A smaller budget deficit does not equate to reduced debt. Malaysia may borrow less money but it existing debt still remains and it also incurs interest charges. Malaysia would need to run a fiscal surplus to pay down its debt. Notable bond investors such as PineBridge Investments has reduced its Malaysian debt holdings recently in the face of the weakening Ringgit and economy.
International investors have not forgotten the sudden capital controls then-prime minister Mahathir Mohamad imposed in September 1998 when the MYR dropped below 4 against the U.S. dollar (the Ringgit is trading at 4.23 to 1 U.S. dollar as of now).
The currency peg of 3.8MYR to 1USD remained from 1998 to 2005 before it was lifted. Investors were not allowed to withdraw their MYR for a year and many institutional investors would want to avoid such a circumstance happening again. This is why investors are selling their Malaysian assets despite prime minister Najib’s assurances that there will be no capital controls.
The point about capital controls (or the dissolution of them) is that it can happen without prior warning. The sudden unpegging of the Swiss franc in January this year and the recent China yuan devaluation are prime examples.
Another reason to beware of capital controls is that Malaysia’s reserves have dropped to $96.7 billion as of July 31. This decline is attributed to low oil prices and also efforts by its central bank to defend its currency unsuccessfully.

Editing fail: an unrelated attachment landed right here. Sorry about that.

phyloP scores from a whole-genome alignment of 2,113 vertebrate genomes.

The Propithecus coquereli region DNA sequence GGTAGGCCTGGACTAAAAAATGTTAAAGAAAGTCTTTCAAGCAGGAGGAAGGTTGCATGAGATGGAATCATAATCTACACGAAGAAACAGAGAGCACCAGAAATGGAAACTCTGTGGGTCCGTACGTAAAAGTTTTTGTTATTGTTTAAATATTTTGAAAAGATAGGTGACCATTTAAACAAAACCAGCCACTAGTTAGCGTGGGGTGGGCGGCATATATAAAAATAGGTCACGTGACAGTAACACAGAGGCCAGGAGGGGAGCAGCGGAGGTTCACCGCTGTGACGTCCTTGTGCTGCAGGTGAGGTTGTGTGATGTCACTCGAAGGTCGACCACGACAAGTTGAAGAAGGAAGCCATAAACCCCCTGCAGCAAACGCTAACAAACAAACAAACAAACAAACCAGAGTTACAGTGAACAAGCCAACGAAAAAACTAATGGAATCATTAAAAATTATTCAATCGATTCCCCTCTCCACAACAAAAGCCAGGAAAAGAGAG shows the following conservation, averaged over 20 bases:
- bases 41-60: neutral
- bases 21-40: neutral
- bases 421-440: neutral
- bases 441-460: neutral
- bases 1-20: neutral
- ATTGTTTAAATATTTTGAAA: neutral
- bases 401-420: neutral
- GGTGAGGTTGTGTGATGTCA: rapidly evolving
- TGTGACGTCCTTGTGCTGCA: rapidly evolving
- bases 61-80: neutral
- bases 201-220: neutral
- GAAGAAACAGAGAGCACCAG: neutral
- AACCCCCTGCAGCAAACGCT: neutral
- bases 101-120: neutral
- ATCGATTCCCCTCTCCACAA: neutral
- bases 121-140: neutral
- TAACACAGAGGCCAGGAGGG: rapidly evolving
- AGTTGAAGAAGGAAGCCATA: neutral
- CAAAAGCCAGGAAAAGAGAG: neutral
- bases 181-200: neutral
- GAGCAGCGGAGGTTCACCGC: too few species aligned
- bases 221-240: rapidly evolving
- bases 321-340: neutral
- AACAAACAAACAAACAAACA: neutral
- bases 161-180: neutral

The yuan devaluation has also hurt the Ringgit and further yuan devaluations could happen in the future if China struggles to regain its economic footing. The Malaysian authorities may be reluctant to impose capital controls now but when the reserves are empty, they might have no choice but to do so. Institutional investors understand this and that is why some are selling their Malaysian-based assets now and this sell-off also depreciates the Ringgit further.
Many Singaporeans might be delighted over the weak MYR because their weekend shopping trips to neighbouring Johor are now cheaper. However a weak Malaysian economy is bad news for Singapore as our closest neighbour is also our largest trading partner. Our weekend trip to Johor would also be a lot less pleasurable when crimes rates go up in times of economic desperation. A richer Malaysia is better for a richer Singapore.
As Malaysia’s economy stalls and the Ringgit weakens, investor confidence in Malaysia will continue to fall. Sudden capital controls like in 1998 cannot be ruled out and investors are slowly leaving the country for now.
As an investor yourself, it’s time to take note of your Malaysian stock or property investments (if any). A falling Ringgit against your local currency will only mean that any returns will be cut by the unfavourable foreign exchange movement. For example, if your Malaysian stock returned 15% but the Ringgit falls by 10% against your local currency, your actual returns would only be 5%.
In the meantime, Malaysia’s problems are deep rooted and will not be solved easily.